|Dates: ||1907, 21 May - 1978, 24 April|
|Born: ||US, NY, Auburn|
|Died: ||US, OH, Springfield|
Approved biography for Axel Bahnsen
(Courtesy of Christian Peterson)
Bahnsen practiced pictorial photography from about 1930 to far past mid-century. He spent his adult life running a professional portrait studio in central Ohio, and his best creative images were mildly surrealistic.
Axel Bahnsen was born on May 21, 1907, in Auburn, New York. His family moved to Europe four years later but returned to the United States during World War I. After the war, Bahnsen attended school in Switzerland, while his parents lived near Paris. In 1924, he moved to Yellow Springs, Ohio, to attend Antioch College.
He left school two years later, bought a Graflex camera, borrowed money from his father to purchase a studio, and began his photographic career. Business was slow during the Great Depression, but by 1936 he was able to open a portrait studio in nearby Dayton as well. His Yellow Springs studio, however, remained his home base, and he was active there until his death.
Bahnsen was attracted to pictorial photography after seeing a copy of the American Annual of Photography in the late 1920s. Within a few years, he was exhibiting in salons throughout the world, successfully submitting more than 200 prints to sixty-six salons in the 1937-38 season. In 1942 and 1946, he had solo shows at the Smithsonian Institution. He was active in the Photographic Society of America, which awarded him a fellowship (FPSA) in 1951.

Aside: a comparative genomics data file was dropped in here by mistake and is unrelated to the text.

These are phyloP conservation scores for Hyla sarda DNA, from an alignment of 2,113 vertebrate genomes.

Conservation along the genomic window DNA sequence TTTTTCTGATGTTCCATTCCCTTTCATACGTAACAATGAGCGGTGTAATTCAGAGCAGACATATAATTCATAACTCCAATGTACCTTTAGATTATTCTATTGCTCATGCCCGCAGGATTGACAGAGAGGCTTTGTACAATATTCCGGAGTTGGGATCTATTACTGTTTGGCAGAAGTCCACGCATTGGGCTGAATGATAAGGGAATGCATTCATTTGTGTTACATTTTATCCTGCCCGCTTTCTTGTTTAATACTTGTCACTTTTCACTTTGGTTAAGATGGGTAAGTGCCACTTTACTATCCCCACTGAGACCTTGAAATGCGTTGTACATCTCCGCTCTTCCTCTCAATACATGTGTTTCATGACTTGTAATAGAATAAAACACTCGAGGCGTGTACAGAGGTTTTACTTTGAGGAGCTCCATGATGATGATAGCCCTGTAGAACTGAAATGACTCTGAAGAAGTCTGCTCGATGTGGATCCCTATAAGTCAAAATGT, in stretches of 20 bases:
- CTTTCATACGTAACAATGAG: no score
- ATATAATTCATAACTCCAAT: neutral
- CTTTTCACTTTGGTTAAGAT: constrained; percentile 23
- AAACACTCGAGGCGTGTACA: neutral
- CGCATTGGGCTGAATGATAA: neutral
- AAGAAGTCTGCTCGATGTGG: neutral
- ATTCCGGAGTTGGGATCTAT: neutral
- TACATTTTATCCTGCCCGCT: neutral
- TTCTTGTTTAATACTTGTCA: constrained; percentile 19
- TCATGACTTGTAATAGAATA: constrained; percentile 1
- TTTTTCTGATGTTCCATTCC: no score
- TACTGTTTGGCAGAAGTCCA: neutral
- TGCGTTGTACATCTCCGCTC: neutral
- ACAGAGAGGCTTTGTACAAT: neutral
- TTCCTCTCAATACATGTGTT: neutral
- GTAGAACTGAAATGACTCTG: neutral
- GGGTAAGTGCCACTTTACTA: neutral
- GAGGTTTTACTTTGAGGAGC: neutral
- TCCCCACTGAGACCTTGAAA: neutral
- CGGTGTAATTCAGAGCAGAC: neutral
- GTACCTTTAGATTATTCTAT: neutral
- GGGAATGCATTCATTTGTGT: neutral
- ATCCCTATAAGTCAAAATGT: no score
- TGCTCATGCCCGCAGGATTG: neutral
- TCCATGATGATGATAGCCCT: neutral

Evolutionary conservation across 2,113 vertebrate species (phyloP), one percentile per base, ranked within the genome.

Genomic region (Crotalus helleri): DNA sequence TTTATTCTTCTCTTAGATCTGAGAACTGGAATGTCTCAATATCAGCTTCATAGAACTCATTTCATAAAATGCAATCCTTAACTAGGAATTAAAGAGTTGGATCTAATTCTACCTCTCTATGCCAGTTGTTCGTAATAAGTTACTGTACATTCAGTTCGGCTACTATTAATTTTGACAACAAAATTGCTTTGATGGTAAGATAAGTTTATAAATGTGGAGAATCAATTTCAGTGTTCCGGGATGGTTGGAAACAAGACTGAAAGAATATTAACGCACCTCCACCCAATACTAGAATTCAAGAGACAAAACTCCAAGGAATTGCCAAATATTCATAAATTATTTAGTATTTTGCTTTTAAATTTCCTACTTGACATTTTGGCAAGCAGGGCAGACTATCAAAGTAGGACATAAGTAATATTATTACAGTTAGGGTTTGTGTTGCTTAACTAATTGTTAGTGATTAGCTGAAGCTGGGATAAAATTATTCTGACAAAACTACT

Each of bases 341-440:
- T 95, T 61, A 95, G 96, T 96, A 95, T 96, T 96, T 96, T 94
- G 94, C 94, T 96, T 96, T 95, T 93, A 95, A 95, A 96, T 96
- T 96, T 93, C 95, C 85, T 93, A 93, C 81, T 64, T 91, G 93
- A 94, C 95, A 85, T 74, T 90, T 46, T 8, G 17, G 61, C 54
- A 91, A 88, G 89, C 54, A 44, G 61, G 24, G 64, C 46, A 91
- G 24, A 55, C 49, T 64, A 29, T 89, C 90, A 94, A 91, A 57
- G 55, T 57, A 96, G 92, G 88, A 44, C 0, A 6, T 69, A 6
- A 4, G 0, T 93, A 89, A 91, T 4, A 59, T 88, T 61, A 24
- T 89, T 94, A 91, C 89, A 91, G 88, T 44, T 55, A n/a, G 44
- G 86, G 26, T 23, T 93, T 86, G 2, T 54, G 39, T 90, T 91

Bahnsenís most distinctive pictures incorporate surrealistic elements, demonstrating the influence of modernism. These sharply focused images feature unlikely subjects, combined through composite prints and/or collaging. Though sometimes a bit heavy-handed, they reveal his interest in the subconscious. The March 1941 issue of Camera included an article by him on surrealism in photography.
Bahnsen took up informal teaching in the late 1940s, welcoming both amateur and professional photographers into his studio and on field trips for technical and creative guidance. For thirty years, he taught these sessions, which enhanced his influence throughout the Midwest.
After a decade-long hiatus from exhibiting, Bahnsen resumed participating in the mid-1960s. He was still a highly visible pictorialist when he died of a heart attack on April 24, 1978, in Springfield, Ohio.
Christian A. Peterson Pictorial Photography at the Minneapolis Institute of Arts (Christian A. Peterson: Privately printed, 2012)
This biography is courtesy and copyright of Christian Peterson and is included here with permission.
Date last updated: 1 June 2013.
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